As told to Laura E. Kelly by Ms. Walter
I think of “my first apartment” in two parts.
Part One: Whatta (temporary) dump
In 1984, I moved to New York City from Salt Lake City, Utah, where I continued to live for three years after graduating from the University of Utah. I had been working as a manager of a Planned Parenthood clinic. I decided I wanted to live in Manhattan after visiting in 1977, poring over Women’s Wear Daily in junior high school, reading plenty of books set in New York City, and viewing lots of Woody Allen movies.
A good friend of mine from college was now working as a young lawyer at a large law firm in NYC, so I had my chance. I asked her if I could come and stay with her while I got settled, and she said “yes.” I bought a 1974 Dodge Duster (with a durable slant 6 engine), and drove across the country, trying to stick to blue highways (without much success).
I arrived in Manhattan on a Sunday afternoon in August 1984, and spent about an hour trying to find street parking. I thought I was just having bad luck that day.
How happy I was to see my wonderful friend, as I envisioned us running around Manhattan together for many years—dancing at “Regine’s,” chatting up folks at “Elaine’s” and taking in the latest exhibits at the MoMA—all in fabulous clothes. Unfortunately, my friend informed me that she had gotten engaged to a wonderful guy in Texas—she was giving up the apartment in six weeks and leaving our beloved Manhattan. So I didn’t live in her apartment for too long a time, but the apartment definitely made an impression on me.
A lopsided sleeping loft with a stylish red-shag carpet
It was a “fair-market” apartment, meaning it was not regulated by Rent Stabilization or Rent Controls laws, so the landlord could charge and raise the rent at will. It was a horrible dump in Yorkville, at 2nd Avenue and 89th Street, and my friend paid a whopping $600 a month for it (actually, pretty good for that time!). It was one tiny room with 20-foot ceilings, in which a lopsided sleep loft had been constructed, all stylishly carpeted in a deep red shag.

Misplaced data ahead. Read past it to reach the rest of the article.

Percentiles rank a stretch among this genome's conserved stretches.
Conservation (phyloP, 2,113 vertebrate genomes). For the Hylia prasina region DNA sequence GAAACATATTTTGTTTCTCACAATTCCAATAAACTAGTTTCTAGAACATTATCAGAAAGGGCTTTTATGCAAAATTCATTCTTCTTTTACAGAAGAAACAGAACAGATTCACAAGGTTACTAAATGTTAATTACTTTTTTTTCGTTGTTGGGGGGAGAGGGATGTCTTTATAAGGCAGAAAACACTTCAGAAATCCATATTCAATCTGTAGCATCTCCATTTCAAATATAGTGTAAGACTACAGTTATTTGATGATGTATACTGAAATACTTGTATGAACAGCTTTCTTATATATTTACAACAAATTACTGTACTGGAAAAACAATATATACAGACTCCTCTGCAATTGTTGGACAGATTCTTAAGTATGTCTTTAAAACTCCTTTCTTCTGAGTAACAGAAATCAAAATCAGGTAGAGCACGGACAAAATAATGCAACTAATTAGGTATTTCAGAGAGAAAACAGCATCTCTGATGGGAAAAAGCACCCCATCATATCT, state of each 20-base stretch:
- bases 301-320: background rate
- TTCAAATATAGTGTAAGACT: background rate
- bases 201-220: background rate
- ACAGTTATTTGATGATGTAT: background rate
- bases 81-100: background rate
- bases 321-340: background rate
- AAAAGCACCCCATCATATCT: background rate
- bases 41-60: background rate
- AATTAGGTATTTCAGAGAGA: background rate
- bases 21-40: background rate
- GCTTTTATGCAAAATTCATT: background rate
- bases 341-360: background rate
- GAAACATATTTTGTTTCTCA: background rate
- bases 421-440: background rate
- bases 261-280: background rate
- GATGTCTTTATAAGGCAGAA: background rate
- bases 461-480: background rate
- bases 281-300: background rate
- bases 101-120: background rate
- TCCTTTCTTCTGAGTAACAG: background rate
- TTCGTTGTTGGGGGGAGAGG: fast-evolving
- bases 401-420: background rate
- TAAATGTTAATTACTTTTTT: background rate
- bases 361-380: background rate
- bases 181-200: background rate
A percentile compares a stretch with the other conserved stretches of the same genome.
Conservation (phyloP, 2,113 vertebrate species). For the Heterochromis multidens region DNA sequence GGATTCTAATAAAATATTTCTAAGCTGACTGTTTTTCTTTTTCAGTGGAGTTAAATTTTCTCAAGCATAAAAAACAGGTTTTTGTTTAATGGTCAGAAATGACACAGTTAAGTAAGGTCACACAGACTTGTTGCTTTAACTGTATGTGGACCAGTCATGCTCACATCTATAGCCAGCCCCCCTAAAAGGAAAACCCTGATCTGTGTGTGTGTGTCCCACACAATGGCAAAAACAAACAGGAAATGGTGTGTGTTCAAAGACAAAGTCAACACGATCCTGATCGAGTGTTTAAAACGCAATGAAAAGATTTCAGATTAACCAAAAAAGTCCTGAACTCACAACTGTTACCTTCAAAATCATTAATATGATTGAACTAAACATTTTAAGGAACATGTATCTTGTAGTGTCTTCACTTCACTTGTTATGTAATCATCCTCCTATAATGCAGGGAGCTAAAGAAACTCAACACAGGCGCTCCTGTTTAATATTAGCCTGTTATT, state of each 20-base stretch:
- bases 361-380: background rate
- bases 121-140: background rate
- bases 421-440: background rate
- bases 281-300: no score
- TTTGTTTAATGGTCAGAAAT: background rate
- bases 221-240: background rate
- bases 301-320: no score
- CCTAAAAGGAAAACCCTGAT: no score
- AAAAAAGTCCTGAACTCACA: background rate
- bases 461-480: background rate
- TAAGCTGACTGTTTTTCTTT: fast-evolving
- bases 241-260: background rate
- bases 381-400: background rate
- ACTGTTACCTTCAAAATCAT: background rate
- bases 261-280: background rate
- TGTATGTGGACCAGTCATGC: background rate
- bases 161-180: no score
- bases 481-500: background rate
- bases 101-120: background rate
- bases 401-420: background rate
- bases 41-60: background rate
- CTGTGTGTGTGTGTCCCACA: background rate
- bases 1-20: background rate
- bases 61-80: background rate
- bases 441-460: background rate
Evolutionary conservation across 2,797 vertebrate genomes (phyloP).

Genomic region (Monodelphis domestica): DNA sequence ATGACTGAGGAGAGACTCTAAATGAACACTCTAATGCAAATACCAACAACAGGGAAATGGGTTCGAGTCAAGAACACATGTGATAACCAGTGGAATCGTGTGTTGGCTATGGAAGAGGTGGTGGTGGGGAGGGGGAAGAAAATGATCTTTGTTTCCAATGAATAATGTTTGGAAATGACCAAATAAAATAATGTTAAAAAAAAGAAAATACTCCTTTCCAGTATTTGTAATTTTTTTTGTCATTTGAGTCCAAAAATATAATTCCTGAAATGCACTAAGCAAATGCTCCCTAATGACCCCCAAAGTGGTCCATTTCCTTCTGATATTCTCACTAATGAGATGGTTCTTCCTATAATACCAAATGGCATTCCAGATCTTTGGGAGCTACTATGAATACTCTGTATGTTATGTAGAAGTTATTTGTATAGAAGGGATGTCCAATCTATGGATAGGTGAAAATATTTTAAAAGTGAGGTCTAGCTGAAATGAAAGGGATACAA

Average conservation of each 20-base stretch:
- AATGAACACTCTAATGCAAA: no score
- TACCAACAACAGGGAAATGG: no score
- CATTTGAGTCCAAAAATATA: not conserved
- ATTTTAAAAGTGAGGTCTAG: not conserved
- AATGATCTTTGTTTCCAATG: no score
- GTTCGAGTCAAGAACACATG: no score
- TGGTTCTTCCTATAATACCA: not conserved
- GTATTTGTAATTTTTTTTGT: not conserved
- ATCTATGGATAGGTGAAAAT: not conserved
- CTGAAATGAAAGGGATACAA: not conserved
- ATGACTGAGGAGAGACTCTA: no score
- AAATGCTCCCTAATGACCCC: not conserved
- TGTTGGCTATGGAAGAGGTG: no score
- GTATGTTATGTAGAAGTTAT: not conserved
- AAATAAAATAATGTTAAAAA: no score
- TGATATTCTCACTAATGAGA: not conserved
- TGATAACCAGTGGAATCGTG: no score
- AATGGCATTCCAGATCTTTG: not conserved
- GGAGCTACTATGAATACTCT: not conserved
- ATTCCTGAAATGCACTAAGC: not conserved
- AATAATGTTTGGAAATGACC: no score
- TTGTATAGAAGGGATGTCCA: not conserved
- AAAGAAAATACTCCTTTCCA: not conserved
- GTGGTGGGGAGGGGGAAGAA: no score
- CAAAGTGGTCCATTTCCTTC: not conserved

The apartment had one window that overlooked a nasty little courtyard that was literally filled with garbage. The neighbors in all the surrounding buildings would routinely toss garbage — old furniture, paper waste, broken toys, etc — out their windows into the courtyard. There were weekly intrusions by mice and giant cockroaches (I now know they were just normal-sized New York cockroaches) into the apartment, causing my friend to frequently set-off bug “bombs,” which keep us out of the apartment for hours, with lots of unsavory clean-up afterward. My friend had lived in this place a year now and had already called the Sanitation Department about the garbage situation several times. Sanitation would come by and empty the courtyard—then it would just fill up again.
I knew I had to be employed to get an apartment once my six weeks with my friend ran out so I set about getting a job. One day I came home from the job hunt and found a man lying in the vestibule. I squeezed by him and when I got to the apartment, said to my friend, “There’s a drunken man lying in the doorway!”
She’d seen it before and simply said, “I’ll call the police.”
“But they might come and take him away!” I exclaimed, concerned Utahn that I was.
“Exactly,” she said, and that’s what happened.
The apartment was one block from Elaine’s, the famed restaurant/salon that I had read about in my WWD’s in Salt Lake City, and seen in Woody Allen movies. But I found that I was too poor to go in, so I would just walk by the place and peer in. Later, when I actually went in there a few times, I discovered that Elaine was not a kind woman; she appeared to be especially rude to young women. She once loudly accused me of leaving a gym bag on the floor of the bar (it turned out to be a male customer’s bag). Another time, one of my girlfriends was heading to the ladies’ room, and Elaine grabbed her by the collar, demanding to know where she was going. When my friend tried to explain she was going to the bathroom, Elaine accused her of trying to spy on people sitting in the dining room.
Luckily there were many other places to go to besides Elaine’s.
Part Two: Roommate roulette
I had saved every penny during the last two years I worked in SLC and had come to New York with a cashier’s check for $5,000. I knew I was going to need all of it for a deposit plus my first few month’s rent. I also sold my Duster to a minor league ball player who lived in Co-op City.
About five weeks into my six weeks’ deadline, I secured an administrative job at CBS on 52nd Street. Around the same time, through the Village Voice, I found an illegal sublet on 85th between 1st and 2nd. (I believed at that point that every single young woman was supposed to live on the Upper East Side, even though I eventually ended up renting and buying in the West Village.) This apartment was also in Yorkville, which still had some charm at that point in time, with many older German restaurants and shops.